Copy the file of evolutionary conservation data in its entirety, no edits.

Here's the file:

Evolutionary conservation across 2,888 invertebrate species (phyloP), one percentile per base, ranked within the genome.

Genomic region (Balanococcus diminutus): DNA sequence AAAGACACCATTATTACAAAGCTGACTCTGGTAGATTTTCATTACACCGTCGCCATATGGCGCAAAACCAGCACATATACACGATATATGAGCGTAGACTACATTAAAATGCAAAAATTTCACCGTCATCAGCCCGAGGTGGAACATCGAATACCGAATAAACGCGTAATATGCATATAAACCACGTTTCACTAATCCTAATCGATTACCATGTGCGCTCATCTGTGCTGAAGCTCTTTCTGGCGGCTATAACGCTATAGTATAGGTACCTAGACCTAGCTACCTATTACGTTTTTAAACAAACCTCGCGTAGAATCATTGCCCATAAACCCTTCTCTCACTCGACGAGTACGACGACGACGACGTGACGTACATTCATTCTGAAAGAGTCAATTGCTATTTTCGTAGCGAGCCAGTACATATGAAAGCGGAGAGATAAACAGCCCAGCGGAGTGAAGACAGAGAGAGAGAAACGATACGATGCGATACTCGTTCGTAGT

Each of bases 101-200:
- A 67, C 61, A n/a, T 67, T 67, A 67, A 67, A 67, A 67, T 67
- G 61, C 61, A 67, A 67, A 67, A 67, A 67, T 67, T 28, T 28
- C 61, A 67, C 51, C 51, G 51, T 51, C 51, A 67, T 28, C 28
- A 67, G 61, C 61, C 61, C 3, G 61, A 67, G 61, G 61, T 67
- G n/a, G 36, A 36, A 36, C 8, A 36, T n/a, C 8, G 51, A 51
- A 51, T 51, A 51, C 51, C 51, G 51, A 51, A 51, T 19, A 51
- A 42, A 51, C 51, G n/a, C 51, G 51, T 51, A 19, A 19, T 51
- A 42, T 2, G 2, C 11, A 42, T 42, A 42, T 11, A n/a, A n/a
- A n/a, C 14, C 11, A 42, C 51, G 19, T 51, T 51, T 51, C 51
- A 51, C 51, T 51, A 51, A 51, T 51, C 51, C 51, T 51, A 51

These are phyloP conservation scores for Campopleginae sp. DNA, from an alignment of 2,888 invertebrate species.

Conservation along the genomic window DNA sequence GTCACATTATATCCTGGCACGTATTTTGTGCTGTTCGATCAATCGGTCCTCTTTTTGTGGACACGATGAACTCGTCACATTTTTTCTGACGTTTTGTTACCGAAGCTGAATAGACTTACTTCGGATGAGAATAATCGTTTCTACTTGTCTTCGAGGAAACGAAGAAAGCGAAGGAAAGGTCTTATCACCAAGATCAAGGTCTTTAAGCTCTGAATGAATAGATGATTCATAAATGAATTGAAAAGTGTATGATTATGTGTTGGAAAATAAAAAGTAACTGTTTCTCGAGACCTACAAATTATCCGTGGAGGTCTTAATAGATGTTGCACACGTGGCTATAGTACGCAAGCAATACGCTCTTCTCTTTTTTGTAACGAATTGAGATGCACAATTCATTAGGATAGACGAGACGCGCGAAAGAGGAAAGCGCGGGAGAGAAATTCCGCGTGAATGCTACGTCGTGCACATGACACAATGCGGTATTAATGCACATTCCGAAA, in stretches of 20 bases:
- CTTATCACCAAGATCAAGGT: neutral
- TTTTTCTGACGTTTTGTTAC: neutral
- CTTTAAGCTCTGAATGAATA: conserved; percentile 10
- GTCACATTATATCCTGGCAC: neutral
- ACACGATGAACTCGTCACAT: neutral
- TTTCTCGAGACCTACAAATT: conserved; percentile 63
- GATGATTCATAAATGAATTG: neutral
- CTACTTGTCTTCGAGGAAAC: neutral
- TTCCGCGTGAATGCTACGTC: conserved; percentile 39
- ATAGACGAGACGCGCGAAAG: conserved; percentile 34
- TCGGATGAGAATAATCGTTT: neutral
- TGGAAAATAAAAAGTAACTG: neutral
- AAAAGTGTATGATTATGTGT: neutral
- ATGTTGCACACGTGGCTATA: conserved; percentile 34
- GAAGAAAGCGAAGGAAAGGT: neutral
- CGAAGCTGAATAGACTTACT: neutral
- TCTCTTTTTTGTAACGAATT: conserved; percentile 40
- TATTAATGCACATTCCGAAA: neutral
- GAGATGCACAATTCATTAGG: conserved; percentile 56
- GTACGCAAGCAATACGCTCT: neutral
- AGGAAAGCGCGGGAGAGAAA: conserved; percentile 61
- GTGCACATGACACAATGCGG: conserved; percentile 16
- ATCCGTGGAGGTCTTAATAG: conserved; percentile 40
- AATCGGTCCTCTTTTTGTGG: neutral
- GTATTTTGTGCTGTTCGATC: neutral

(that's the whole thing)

Evolutionary conservation across 2,888 invertebrate species (phyloP), one percentile per base, ranked within the genome.

Genomic region (Balanococcus diminutus): DNA sequence AAAGACACCATTATTACAAAGCTGACTCTGGTAGATTTTCATTACACCGTCGCCATATGGCGCAAAACCAGCACATATACACGATATATGAGCGTAGACTACATTAAAATGCAAAAATTTCACCGTCATCAGCCCGAGGTGGAACATCGAATACCGAATAAACGCGTAATATGCATATAAACCACGTTTCACTAATCCTAATCGATTACCATGTGCGCTCATCTGTGCTGAAGCTCTTTCTGGCGGCTATAACGCTATAGTATAGGTACCTAGACCTAGCTACCTATTACGTTTTTAAACAAACCTCGCGTAGAATCATTGCCCATAAACCCTTCTCTCACTCGACGAGTACGACGACGACGACGTGACGTACATTCATTCTGAAAGAGTCAATTGCTATTTTCGTAGCGAGCCAGTACATATGAAAGCGGAGAGATAAACAGCCCAGCGGAGTGAAGACAGAGAGAGAGAAACGATACGATGCGATACTCGTTCGTAGT

Each of bases 101-200:
- A 67, C 61, A n/a, T 67, T 67, A 67, A 67, A 67, A 67, T 67
- G 61, C 61, A 67, A 67, A 67, A 67, A 67, T 67, T 28, T 28
- C 61, A 67, C 51, C 51, G 51, T 51, C 51, A 67, T 28, C 28
- A 67, G 61, C 61, C 61, C 3, G 61, A 67, G 61, G 61, T 67
- G n/a, G 36, A 36, A 36, C 8, A 36, T n/a, C 8, G 51, A 51
- A 51, T 51, A 51, C 51, C 51, G 51, A 51, A 51, T 19, A 51
- A 42, A 51, C 51, G n/a, C 51, G 51, T 51, A 19, A 19, T 51
- A 42, T 2, G 2, C 11, A 42, T 42, A 42, T 11, A n/a, A n/a
- A n/a, C 14, C 11, A 42, C 51, G 19, T 51, T 51, T 51, C 51
- A 51, C 51, T 51, A 51, A 51, T 51, C 51, C 51, T 51, A 51

These are phyloP conservation scores for Campopleginae sp. DNA, from an alignment of 2,888 invertebrate species.

Conservation along the genomic window DNA sequence GTCACATTATATCCTGGCACGTATTTTGTGCTGTTCGATCAATCGGTCCTCTTTTTGTGGACACGATGAACTCGTCACATTTTTTCTGACGTTTTGTTACCGAAGCTGAATAGACTTACTTCGGATGAGAATAATCGTTTCTACTTGTCTTCGAGGAAACGAAGAAAGCGAAGGAAAGGTCTTATCACCAAGATCAAGGTCTTTAAGCTCTGAATGAATAGATGATTCATAAATGAATTGAAAAGTGTATGATTATGTGTTGGAAAATAAAAAGTAACTGTTTCTCGAGACCTACAAATTATCCGTGGAGGTCTTAATAGATGTTGCACACGTGGCTATAGTACGCAAGCAATACGCTCTTCTCTTTTTTGTAACGAATTGAGATGCACAATTCATTAGGATAGACGAGACGCGCGAAAGAGGAAAGCGCGGGAGAGAAATTCCGCGTGAATGCTACGTCGTGCACATGACACAATGCGGTATTAATGCACATTCCGAAA, in stretches of 20 bases:
- CTTATCACCAAGATCAAGGT: neutral
- TTTTTCTGACGTTTTGTTAC: neutral
- CTTTAAGCTCTGAATGAATA: conserved; percentile 10
- GTCACATTATATCCTGGCAC: neutral
- ACACGATGAACTCGTCACAT: neutral
- TTTCTCGAGACCTACAAATT: conserved; percentile 63
- GATGATTCATAAATGAATTG: neutral
- CTACTTGTCTTCGAGGAAAC: neutral
- TTCCGCGTGAATGCTACGTC: conserved; percentile 39
- ATAGACGAGACGCGCGAAAG: conserved; percentile 34
- TCGGATGAGAATAATCGTTT: neutral
- TGGAAAATAAAAAGTAACTG: neutral
- AAAAGTGTATGATTATGTGT: neutral
- ATGTTGCACACGTGGCTATA: conserved; percentile 34
- GAAGAAAGCGAAGGAAAGGT: neutral
- CGAAGCTGAATAGACTTACT: neutral
- TCTCTTTTTTGTAACGAATT: conserved; percentile 40
- TATTAATGCACATTCCGAAA: neutral
- GAGATGCACAATTCATTAGG: conserved; percentile 56
- GTACGCAAGCAATACGCTCT: neutral
- AGGAAAGCGCGGGAGAGAAA: conserved; percentile 61
- GTGCACATGACACAATGCGG: conserved; percentile 16
- ATCCGTGGAGGTCTTAATAG: conserved; percentile 40
- AATCGGTCCTCTTTTTGTGG: neutral
- GTATTTTGTGCTGTTCGATC: neutral